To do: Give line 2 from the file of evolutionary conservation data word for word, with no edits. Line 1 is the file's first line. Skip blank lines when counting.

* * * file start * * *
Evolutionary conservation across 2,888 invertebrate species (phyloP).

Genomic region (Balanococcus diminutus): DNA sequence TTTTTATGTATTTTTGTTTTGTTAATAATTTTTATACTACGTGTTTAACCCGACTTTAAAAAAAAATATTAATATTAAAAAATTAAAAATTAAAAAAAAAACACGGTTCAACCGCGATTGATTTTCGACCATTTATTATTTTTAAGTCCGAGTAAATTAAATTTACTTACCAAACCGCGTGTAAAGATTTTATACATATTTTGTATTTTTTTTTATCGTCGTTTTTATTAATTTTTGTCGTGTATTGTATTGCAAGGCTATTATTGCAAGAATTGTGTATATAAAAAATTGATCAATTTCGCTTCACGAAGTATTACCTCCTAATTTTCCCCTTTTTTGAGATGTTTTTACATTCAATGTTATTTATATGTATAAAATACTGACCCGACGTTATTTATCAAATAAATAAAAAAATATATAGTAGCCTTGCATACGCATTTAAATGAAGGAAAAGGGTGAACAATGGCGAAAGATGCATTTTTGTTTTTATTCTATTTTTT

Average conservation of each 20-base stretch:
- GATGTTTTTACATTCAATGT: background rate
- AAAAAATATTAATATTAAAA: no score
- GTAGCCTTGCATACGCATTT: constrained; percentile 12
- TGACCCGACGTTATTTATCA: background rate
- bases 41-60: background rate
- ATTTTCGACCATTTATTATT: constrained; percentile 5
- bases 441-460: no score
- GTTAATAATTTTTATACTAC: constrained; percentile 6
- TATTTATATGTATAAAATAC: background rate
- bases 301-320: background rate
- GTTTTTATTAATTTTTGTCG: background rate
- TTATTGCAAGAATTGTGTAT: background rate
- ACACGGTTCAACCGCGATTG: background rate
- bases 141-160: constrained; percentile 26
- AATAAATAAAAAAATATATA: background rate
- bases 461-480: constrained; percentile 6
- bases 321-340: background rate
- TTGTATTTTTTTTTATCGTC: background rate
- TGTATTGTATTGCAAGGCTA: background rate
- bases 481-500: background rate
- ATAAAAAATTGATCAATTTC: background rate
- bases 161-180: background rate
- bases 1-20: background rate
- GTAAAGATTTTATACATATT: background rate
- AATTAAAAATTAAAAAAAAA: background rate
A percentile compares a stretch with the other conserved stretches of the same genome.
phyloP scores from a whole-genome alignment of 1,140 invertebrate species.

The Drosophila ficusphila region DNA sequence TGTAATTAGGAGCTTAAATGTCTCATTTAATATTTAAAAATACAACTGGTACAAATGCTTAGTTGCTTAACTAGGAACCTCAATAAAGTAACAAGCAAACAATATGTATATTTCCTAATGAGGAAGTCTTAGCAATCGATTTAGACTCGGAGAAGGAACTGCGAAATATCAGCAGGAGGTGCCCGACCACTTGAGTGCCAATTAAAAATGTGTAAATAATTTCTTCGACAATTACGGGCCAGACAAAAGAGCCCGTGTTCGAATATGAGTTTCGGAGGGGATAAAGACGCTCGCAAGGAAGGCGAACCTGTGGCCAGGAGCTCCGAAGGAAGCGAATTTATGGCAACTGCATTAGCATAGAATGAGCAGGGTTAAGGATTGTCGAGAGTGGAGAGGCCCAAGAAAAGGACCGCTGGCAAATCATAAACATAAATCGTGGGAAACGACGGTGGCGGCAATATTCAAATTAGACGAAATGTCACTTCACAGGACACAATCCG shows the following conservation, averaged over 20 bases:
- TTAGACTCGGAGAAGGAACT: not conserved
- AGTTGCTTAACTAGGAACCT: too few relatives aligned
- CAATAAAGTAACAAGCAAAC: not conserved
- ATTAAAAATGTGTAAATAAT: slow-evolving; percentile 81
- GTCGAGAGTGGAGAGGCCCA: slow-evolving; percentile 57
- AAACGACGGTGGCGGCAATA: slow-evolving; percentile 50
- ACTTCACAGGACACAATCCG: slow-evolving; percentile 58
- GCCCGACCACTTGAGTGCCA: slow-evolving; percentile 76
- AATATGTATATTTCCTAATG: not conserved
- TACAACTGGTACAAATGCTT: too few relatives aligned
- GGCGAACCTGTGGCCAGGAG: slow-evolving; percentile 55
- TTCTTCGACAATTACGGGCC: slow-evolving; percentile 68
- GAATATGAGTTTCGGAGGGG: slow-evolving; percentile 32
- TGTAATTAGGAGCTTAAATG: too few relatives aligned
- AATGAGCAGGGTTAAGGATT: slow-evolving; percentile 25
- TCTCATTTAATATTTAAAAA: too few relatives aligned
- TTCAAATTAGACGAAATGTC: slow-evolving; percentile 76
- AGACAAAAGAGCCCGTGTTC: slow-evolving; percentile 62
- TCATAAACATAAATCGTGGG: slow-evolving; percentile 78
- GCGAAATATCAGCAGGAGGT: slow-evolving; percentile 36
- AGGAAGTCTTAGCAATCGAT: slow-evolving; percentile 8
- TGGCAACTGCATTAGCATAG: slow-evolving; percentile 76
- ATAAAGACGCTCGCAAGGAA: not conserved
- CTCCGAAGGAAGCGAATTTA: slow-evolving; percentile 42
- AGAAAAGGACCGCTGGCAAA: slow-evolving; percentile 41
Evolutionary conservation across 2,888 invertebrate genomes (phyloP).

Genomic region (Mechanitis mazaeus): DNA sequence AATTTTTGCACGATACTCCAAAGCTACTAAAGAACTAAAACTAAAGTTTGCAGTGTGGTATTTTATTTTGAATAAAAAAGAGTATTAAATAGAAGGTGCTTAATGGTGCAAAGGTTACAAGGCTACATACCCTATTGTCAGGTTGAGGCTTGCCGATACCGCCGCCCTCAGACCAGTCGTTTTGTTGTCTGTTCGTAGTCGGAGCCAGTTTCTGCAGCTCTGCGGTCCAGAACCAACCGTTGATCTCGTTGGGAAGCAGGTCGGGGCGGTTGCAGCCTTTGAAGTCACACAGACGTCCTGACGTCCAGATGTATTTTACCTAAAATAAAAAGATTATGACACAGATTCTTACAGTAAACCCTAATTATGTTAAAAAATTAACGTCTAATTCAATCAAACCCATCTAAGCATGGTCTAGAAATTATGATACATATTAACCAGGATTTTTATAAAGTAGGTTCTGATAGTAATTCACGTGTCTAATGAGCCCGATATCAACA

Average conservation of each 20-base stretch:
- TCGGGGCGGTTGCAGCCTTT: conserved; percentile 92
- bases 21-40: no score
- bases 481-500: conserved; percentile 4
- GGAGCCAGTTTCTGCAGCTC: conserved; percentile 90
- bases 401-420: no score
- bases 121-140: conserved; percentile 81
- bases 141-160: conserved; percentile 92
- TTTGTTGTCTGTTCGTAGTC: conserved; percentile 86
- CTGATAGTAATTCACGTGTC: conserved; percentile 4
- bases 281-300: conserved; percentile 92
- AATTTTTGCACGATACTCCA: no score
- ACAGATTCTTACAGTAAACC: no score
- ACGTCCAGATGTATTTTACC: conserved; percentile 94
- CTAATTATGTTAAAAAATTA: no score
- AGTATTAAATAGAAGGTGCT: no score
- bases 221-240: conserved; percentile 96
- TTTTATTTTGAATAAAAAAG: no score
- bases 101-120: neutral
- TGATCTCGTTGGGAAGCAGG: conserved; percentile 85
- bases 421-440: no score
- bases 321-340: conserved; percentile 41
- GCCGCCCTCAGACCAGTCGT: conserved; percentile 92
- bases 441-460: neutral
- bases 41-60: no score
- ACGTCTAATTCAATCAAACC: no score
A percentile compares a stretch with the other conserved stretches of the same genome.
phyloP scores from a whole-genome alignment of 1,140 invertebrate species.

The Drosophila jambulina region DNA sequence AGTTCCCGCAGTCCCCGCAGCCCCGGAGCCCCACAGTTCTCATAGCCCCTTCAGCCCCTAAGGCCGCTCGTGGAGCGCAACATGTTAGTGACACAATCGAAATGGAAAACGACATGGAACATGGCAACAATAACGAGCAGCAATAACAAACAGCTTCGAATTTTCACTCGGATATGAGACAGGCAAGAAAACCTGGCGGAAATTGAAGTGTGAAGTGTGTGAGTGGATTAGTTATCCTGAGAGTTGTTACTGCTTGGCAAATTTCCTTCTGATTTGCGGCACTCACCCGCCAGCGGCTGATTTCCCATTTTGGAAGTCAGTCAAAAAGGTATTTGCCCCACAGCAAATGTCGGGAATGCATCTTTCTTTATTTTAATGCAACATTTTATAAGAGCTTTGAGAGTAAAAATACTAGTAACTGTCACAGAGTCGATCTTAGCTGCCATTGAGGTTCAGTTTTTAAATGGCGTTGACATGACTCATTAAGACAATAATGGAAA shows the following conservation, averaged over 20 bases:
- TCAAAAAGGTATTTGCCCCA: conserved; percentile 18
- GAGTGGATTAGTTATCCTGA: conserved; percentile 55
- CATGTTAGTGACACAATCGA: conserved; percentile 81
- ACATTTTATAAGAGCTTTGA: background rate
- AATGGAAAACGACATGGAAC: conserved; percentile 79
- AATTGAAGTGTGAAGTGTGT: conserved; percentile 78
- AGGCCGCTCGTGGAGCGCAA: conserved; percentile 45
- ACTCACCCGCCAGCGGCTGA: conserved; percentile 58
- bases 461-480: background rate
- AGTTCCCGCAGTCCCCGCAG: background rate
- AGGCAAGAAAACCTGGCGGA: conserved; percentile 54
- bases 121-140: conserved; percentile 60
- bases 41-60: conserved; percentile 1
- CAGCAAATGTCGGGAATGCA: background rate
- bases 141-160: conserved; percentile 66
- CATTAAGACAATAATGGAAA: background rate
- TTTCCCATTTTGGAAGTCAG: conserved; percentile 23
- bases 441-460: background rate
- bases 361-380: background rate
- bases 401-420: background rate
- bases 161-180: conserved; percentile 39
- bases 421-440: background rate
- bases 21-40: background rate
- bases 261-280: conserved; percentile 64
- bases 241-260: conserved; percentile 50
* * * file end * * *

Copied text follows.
Genomic region (Balanococcus diminutus): DNA sequence TTTTTATGTATTTTTGTTTTGTTAATAATTTTTATACTACGTGTTTAACCCGACTTTAAAAAAAAATATTAATATTAAAAAATTAAAAATTAAAAAAAAAACACGGTTCAACCGCGATTGATTTTCGACCATTTATTATTTTTAAGTCCGAGTAAATTAAATTTACTTACCAAACCGCGTGTAAAGATTTTATACATATTTTGTATTTTTTTTTATCGTCGTTTTTATTAATTTTTGTCGTGTATTGTATTGCAAGGCTATTATTGCAAGAATTGTGTATATAAAAAATTGATCAATTTCGCTTCACGAAGTATTACCTCCTAATTTTCCCCTTTTTTGAGATGTTTTTACATTCAATGTTATTTATATGTATAAAATACTGACCCGACGTTATTTATCAAATAAATAAAAAAATATATAGTAGCCTTGCATACGCATTTAAATGAAGGAAAAGGGTGAACAATGGCGAAAGATGCATTTTTGTTTTTATTCTATTTTTT